House Leaders Want Maxwell Stock Sale Probe
WASHINGTON (AP) _ Two House leaders asked the investigative arm of Congress Monday to include the collapse of the late Robert Maxwell’s media empire in a probe of private stock placements that bypass full disclosure.
In a letter to the General Accounting Office, Reps. John Dingell, D-Mich., and Edward Markey, D-Mass., asked the watchdog office to ″expand the scope of your report to include the Maxwell debacle.″
″Commentators say that lax British accounting rules masked a massive fraud,″ Dingell and Markey said in their letter to Comptroller General Charles A. Bowsher. ″It appears that American investors are among the victims.″
Also Monday, Maxwell Communication Corp. PLC, one of Maxwell’s flagship public enterprises, said it had filed for bankruptcy court protection in the United States because the ″bulk of its revenue and operating profit″ was generated by American businesses.
The congressmen noted the Security and Exchange Commission’s Rule 144a allowed Maxwell’s Mirror Group Newspapers to sell a private stock offering valued at more than $96 million to large U.S. institutional investors without registering it with the SEC.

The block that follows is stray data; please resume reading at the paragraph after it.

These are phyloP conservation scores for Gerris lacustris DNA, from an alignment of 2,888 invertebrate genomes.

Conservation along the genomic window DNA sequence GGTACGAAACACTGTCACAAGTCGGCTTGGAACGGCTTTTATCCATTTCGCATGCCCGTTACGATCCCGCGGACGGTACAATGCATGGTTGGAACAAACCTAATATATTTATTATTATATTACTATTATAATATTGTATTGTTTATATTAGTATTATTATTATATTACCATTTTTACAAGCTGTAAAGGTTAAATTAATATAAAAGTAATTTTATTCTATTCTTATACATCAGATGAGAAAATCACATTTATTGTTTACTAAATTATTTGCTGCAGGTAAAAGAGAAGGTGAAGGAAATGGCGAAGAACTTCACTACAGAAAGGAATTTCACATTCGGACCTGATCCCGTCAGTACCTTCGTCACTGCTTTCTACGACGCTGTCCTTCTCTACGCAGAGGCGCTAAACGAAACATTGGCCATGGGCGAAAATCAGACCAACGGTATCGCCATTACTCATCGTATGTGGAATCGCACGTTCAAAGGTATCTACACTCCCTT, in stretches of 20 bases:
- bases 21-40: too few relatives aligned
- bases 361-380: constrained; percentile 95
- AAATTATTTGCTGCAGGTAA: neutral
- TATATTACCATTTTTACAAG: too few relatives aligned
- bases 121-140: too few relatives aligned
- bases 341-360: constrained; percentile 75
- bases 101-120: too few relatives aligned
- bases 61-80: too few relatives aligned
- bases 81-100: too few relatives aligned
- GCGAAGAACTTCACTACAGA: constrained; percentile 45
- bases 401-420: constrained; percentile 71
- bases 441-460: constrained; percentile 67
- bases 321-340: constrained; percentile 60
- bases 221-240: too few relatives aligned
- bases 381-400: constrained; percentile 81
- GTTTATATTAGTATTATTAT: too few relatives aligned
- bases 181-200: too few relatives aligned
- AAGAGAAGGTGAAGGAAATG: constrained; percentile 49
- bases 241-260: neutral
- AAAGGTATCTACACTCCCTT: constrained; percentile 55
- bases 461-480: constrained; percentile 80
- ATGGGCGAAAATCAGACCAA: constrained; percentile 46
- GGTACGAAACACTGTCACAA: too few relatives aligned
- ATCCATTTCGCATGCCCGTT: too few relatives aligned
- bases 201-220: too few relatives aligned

The rule exempts U.S. and foreign companies selling stock or bond offerings privately to a large institutional investor - such as a mutual fund or insurance company - from the costly and time-consuming process of registering and disclosing pertinent information.
Dingell, chairman of the House Energy and Commerce Committee, and Markey, chairman of the panel’s finance subcommittee, have frequently criticized the rule and corporations’ use of it to avoid disclosure.
″We would appreciate particular focus on the relevant British accounting standards, the nature of the disclosure given the purchasers in the offering and what steps have been taken to make sure that these investments are not passed on to unwitting retail investors,″ they said in their letter to Bowsher.